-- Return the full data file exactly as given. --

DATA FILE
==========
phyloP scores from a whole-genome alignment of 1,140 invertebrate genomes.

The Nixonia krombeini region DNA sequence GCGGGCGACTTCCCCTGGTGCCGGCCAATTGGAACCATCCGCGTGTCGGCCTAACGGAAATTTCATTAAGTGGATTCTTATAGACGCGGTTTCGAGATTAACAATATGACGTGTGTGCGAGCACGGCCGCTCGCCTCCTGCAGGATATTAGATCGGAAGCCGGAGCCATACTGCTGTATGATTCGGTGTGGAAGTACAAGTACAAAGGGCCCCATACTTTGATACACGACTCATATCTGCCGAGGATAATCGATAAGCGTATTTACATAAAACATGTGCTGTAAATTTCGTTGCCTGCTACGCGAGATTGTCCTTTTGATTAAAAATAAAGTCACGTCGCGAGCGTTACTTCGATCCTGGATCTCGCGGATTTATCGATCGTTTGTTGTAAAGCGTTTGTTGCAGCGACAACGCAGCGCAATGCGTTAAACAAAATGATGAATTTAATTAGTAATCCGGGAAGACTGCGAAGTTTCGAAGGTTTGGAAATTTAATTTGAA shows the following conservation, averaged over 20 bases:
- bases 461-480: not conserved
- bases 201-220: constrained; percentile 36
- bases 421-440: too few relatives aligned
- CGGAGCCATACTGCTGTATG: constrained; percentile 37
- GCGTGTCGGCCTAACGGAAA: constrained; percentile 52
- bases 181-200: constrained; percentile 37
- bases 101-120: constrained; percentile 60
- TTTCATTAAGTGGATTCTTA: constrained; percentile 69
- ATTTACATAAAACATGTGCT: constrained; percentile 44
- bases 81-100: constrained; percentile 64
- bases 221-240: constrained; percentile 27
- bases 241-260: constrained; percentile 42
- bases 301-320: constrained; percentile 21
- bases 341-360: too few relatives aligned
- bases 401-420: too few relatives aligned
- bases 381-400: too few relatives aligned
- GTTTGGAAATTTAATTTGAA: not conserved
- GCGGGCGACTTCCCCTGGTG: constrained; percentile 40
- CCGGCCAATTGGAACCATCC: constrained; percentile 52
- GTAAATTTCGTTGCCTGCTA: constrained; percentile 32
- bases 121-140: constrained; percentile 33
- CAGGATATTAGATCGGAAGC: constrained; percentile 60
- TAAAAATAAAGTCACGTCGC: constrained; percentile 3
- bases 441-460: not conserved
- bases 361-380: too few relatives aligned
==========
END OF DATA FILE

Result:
phyloP scores from a whole-genome alignment of 1,140 invertebrate genomes.

The Nixonia krombeini region DNA sequence GCGGGCGACTTCCCCTGGTGCCGGCCAATTGGAACCATCCGCGTGTCGGCCTAACGGAAATTTCATTAAGTGGATTCTTATAGACGCGGTTTCGAGATTAACAATATGACGTGTGTGCGAGCACGGCCGCTCGCCTCCTGCAGGATATTAGATCGGAAGCCGGAGCCATACTGCTGTATGATTCGGTGTGGAAGTACAAGTACAAAGGGCCCCATACTTTGATACACGACTCATATCTGCCGAGGATAATCGATAAGCGTATTTACATAAAACATGTGCTGTAAATTTCGTTGCCTGCTACGCGAGATTGTCCTTTTGATTAAAAATAAAGTCACGTCGCGAGCGTTACTTCGATCCTGGATCTCGCGGATTTATCGATCGTTTGTTGTAAAGCGTTTGTTGCAGCGACAACGCAGCGCAATGCGTTAAACAAAATGATGAATTTAATTAGTAATCCGGGAAGACTGCGAAGTTTCGAAGGTTTGGAAATTTAATTTGAA shows the following conservation, averaged over 20 bases:
- bases 461-480: not conserved
- bases 201-220: constrained; percentile 36
- bases 421-440: too few relatives aligned
- CGGAGCCATACTGCTGTATG: constrained; percentile 37
- GCGTGTCGGCCTAACGGAAA: constrained; percentile 52
- bases 181-200: constrained; percentile 37
- bases 101-120: constrained; percentile 60
- TTTCATTAAGTGGATTCTTA: constrained; percentile 69
- ATTTACATAAAACATGTGCT: constrained; percentile 44
- bases 81-100: constrained; percentile 64
- bases 221-240: constrained; percentile 27
- bases 241-260: constrained; percentile 42
- bases 301-320: constrained; percentile 21
- bases 341-360: too few relatives aligned
- bases 401-420: too few relatives aligned
- bases 381-400: too few relatives aligned
- GTTTGGAAATTTAATTTGAA: not conserved
- GCGGGCGACTTCCCCTGGTG: constrained; percentile 40
- CCGGCCAATTGGAACCATCC: constrained; percentile 52
- GTAAATTTCGTTGCCTGCTA: constrained; percentile 32
- bases 121-140: constrained; percentile 33
- CAGGATATTAGATCGGAAGC: constrained; percentile 60
- TAAAAATAAAGTCACGTCGC: constrained; percentile 3
- bases 441-460: not conserved
- bases 361-380: too few relatives aligned